• The East Side Access Project Discussion (ESA)

  • Discussion of the past and present operations of the Long Island Rail Road.
Discussion of the past and present operations of the Long Island Rail Road.

Moderator: Liquidcamphor

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  by Riverduckexpress
 
cle wrote: Thu May 28, 2020 3:05 pm Is there a proposed timetable yet, or service pattern (trains per hour to each terminus?) - assuming relatively clock-face off-peak, but how about the peaks?

And the corresponding increases or changes to the existing services, due to these GCT ones?
The MTA posted a proposed AM Peak schedule for Great Neck on its old website on a page about the Colonial Bridge replacement and new pocket track on the Port Washington Branch. The website has so many nuggets of information hidden deep on random pages. Not sure if there's anything like this for other stations/branches. Could be moot anyway in a post-COVID world.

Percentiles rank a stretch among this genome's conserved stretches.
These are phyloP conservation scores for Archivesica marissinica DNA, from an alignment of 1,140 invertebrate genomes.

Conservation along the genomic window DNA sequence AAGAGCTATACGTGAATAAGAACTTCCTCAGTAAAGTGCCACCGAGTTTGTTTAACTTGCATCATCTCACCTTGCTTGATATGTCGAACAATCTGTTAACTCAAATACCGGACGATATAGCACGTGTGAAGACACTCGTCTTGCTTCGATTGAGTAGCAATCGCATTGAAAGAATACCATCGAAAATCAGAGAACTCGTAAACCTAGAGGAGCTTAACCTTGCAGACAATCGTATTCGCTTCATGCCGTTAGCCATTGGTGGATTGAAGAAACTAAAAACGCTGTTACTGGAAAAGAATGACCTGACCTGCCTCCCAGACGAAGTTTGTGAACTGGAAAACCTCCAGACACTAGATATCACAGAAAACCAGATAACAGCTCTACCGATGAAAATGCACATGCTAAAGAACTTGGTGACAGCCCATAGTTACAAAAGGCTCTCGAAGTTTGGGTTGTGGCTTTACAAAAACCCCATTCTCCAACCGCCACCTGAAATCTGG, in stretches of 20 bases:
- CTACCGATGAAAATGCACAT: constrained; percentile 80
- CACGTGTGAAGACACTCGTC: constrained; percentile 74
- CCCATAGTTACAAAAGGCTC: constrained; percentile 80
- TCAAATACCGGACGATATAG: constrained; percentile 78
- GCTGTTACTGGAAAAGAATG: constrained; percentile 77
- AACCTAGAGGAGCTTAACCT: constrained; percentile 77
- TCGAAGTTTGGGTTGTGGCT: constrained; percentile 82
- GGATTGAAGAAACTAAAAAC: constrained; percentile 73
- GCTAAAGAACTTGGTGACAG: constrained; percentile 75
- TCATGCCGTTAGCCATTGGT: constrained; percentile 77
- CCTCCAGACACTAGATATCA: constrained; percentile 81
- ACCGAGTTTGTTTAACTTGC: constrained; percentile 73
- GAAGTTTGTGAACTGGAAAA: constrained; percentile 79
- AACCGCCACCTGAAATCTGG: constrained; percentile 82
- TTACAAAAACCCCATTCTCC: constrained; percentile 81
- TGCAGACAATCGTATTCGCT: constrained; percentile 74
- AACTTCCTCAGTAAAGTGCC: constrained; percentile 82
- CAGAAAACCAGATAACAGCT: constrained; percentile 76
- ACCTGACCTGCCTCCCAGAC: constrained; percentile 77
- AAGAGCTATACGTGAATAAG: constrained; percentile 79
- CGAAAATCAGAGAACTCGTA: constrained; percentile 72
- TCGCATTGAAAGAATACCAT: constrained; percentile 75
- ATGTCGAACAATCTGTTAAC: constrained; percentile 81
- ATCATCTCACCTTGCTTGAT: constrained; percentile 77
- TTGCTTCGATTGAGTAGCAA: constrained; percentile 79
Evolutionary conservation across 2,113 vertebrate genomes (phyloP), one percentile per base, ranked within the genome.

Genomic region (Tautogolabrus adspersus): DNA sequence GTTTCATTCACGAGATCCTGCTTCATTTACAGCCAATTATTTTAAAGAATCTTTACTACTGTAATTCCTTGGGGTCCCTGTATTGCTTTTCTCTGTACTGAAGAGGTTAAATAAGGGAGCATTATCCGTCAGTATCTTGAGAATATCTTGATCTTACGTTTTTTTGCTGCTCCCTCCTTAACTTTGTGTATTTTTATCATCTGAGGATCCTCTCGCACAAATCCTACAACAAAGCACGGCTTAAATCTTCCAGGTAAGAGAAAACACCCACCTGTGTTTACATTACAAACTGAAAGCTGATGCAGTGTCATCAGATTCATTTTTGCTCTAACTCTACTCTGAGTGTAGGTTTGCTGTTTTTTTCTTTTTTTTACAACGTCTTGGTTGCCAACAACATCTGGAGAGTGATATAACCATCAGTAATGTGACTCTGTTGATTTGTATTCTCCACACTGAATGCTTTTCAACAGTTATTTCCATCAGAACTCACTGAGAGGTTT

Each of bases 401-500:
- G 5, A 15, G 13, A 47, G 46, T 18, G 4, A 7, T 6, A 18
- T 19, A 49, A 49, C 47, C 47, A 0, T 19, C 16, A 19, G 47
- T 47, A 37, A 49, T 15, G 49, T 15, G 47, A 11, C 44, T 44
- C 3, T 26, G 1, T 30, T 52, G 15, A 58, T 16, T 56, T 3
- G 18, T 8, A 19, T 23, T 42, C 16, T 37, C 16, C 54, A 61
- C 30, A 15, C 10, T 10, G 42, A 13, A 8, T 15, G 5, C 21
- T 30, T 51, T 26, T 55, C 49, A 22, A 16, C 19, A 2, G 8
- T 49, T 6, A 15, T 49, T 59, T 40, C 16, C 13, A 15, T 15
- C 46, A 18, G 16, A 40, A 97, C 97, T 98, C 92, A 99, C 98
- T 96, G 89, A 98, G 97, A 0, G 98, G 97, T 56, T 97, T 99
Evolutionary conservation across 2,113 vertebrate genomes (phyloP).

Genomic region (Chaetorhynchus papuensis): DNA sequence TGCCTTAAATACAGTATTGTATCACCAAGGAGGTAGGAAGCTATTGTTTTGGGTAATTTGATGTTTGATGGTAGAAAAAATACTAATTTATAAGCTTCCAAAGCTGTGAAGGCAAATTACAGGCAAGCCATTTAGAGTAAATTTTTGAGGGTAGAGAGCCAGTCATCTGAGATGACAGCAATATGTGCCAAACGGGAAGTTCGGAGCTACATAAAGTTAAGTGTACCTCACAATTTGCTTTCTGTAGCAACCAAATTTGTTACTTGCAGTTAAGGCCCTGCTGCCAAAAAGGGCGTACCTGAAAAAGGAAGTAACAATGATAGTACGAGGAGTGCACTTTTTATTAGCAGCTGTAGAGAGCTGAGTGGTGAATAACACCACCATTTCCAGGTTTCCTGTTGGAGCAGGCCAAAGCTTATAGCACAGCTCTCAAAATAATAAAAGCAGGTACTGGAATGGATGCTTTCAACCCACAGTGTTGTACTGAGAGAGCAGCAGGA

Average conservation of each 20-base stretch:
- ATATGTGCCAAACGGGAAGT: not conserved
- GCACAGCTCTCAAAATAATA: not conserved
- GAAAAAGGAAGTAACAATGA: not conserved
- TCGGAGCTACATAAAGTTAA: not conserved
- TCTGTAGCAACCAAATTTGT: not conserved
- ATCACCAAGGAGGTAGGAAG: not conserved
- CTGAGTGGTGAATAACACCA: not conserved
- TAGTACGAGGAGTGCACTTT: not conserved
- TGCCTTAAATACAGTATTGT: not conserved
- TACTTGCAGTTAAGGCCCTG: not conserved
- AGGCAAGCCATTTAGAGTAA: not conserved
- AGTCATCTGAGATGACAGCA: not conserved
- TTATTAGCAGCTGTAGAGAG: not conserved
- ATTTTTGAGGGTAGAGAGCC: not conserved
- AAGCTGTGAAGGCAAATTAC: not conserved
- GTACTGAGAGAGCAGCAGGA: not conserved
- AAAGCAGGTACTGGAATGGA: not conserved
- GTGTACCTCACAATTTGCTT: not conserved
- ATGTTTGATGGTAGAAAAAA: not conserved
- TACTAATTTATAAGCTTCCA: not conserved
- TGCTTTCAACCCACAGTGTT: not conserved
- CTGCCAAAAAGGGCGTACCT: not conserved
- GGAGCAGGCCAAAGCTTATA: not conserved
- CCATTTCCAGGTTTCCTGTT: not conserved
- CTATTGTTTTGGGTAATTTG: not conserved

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  by photobug56
 
I'm guessing that this was never supposed to be posted where the public could see it. I do think, though, that LIRR should post a general, preliminary plan that shows what they are proposing to do for riders on each line in terms of access to GCT AND Brooklyn and Penn. Information needed include direct trains, and for non-direct, the type of transfer they are proposing. For instance, have some passengers transfer cross platform at Hicksville to lessen the need for the up and over transfers. And certain lines like PJ should have some increase in direct Penn Station access.

It's also an appropriate time to do a very high data content survey of passengers origination and destination needs including preferred times - and considering all of this, completely redo LIRR schedules from scratch. Kind of like zero based budgeting.